I read a quote a while back from Reid Hoffman, founder of Linkedin: “If you’re not embarrassed by the first version of your product, you’ve launched too late.” I’ve thought of this so many times as I work with my clients and on my own business.
As business owners, we have to be creative enough to try new things, smart enough to let go when they’re not working and resilient enough to keep trying new things. As Hoffman sagely points out, it’s through this constant experimentation that we learn, grow, become better businesspeople and provide more value for our clients.
Case study: a boardgame
I’m working with a client who developed a boardgame that focuses on Lake Tahoe. It’s a good product, and it’s taken a huge effort to get this developed and produced—the board’s design, instructions, iconic little pieces, scorecard, packaging, logo, website, etc. My client’s now busy developing her next game and sees a bright future that includes a series of games that she can sell as learning tools to the education industry.
Lack of identifiable audience
We’ve gone down many paths trying to market the Tahoe game, without much success. We finally had a come-to-Jesus about this and agreed that it’s time to cut our losses on our prototype. The market is too narrow and specialized; the game doesn’t have broad enough appeal to justify spending any more time trying to sell it to an audience that we can’t identify.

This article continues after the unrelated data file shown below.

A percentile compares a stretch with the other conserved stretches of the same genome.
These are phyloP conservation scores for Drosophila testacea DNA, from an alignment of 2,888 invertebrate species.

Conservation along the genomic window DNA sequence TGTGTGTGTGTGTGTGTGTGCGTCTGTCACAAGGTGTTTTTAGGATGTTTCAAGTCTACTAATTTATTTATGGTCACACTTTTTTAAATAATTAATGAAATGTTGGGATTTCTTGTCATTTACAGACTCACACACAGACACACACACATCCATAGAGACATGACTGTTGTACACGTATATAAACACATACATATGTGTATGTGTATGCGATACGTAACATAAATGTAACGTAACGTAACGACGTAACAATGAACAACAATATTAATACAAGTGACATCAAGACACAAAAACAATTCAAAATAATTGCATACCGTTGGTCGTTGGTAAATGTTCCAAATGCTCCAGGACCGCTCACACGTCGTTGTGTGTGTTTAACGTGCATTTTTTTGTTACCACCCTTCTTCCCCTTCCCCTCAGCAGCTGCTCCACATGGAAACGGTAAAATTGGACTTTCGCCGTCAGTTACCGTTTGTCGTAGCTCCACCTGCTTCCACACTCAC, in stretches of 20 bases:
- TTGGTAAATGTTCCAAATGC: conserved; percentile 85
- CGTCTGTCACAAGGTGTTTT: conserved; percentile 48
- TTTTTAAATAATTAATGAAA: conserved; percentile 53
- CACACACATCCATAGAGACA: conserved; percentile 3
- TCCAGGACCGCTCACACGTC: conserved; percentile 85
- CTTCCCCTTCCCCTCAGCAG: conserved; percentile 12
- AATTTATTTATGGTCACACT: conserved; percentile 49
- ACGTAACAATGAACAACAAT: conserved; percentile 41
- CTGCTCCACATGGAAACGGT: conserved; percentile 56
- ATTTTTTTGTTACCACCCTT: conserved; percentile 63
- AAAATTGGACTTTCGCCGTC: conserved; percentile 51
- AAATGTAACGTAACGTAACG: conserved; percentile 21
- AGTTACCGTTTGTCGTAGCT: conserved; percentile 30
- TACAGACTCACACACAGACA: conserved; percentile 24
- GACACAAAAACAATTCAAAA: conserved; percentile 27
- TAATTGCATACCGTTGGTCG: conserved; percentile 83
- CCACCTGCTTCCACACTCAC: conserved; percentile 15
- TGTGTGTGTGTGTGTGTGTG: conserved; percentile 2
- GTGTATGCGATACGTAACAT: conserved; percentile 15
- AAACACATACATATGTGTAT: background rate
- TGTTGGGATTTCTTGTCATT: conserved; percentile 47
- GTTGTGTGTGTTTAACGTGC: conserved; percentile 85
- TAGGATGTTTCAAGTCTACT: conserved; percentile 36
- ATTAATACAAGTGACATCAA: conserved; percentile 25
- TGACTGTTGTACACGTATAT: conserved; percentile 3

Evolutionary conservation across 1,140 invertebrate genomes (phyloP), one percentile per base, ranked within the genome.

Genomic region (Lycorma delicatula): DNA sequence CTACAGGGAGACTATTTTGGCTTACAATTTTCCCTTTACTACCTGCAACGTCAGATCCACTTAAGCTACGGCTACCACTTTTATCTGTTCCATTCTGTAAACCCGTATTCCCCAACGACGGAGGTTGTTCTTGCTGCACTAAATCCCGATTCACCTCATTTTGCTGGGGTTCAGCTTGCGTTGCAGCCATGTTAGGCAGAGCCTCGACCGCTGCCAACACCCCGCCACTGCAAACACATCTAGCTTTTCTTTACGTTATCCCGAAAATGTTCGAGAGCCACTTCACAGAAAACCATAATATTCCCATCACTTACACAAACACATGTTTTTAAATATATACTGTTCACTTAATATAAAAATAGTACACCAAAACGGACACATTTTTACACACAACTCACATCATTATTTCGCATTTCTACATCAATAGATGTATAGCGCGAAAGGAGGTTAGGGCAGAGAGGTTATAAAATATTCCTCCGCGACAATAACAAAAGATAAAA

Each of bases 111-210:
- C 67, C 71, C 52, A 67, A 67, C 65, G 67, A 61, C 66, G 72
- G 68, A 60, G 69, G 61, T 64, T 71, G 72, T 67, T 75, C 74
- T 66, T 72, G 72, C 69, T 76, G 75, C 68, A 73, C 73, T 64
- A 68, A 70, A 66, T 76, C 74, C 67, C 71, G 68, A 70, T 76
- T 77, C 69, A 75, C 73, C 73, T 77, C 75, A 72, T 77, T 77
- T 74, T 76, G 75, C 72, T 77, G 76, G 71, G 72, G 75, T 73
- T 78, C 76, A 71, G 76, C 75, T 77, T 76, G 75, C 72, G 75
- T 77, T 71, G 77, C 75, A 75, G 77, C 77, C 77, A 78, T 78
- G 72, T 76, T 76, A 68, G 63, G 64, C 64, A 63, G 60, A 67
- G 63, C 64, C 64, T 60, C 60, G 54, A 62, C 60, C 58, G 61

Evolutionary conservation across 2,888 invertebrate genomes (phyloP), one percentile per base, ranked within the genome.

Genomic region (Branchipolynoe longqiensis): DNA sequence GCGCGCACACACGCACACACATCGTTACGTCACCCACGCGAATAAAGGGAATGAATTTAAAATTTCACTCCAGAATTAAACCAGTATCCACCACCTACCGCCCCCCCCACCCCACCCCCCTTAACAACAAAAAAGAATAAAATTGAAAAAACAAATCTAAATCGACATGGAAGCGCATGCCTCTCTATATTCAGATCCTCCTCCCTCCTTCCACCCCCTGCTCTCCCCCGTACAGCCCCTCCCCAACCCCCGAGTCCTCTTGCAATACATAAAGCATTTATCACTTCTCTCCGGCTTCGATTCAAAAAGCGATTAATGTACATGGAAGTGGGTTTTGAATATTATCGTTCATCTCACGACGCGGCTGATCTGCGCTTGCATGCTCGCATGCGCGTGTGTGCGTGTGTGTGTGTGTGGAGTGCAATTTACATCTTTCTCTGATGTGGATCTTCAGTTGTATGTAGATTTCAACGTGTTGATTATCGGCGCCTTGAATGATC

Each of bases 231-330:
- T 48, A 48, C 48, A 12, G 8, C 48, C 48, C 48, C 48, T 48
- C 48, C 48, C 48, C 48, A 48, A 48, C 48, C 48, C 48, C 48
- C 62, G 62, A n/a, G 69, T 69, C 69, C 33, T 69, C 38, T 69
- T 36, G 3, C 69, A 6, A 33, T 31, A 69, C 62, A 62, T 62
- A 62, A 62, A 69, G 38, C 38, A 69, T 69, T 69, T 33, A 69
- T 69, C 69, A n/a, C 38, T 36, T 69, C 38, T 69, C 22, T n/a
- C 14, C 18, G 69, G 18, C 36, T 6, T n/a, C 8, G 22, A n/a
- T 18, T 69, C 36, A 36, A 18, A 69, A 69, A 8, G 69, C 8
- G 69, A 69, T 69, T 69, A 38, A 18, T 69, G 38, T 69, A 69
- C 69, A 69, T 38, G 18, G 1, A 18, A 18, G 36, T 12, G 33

But boy, have we learned a lot . . .
Painful and expensive as this has been, it has also been a huge learning experience. There are many things we learned that we probably couldn’t have known except by trying and failing. The value is that we now have the opportunity to work faster and smarter on subsequent games. The burden of proof is on us to not make the same mistakes again.
The other important learning: letting go
Letting go was a very difficult decision, but not as hard as I thought it would be. My client is smart, practical, able to see the big picture and move on. Were we embarrassed by our first version? Not at all. It’s beautiful—just not consistent with our new, larger company goals.
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